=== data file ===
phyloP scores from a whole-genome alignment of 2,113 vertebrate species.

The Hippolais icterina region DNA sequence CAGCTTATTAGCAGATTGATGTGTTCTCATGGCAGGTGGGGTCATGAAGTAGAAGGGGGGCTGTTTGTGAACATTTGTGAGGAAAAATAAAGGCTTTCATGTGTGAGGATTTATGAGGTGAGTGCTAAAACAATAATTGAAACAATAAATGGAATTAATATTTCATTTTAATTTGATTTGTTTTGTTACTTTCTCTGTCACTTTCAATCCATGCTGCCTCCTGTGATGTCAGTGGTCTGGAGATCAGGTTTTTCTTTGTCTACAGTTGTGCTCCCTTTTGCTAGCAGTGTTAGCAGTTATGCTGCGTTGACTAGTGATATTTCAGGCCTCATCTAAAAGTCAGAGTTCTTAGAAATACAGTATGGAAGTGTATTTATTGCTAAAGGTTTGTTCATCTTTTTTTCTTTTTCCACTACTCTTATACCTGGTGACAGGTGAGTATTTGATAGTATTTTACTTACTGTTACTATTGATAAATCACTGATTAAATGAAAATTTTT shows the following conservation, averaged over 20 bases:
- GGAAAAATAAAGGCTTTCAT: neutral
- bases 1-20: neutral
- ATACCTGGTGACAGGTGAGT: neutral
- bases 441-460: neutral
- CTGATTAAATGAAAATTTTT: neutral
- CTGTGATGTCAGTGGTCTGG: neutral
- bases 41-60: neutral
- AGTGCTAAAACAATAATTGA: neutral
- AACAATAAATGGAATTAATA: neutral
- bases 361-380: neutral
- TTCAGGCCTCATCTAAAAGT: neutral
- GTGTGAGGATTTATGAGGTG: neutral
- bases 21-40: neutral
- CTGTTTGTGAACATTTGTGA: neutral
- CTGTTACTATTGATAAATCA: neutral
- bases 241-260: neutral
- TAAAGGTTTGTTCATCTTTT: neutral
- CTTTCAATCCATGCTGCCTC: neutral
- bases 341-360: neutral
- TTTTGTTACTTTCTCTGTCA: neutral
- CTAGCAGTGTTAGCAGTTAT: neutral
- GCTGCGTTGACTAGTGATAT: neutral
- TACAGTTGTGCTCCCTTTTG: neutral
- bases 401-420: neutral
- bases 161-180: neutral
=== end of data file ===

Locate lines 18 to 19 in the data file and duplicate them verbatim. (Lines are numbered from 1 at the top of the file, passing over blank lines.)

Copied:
- bases 241-260: neutral
- TAAAGGTTTGTTCATCTTTT: neutral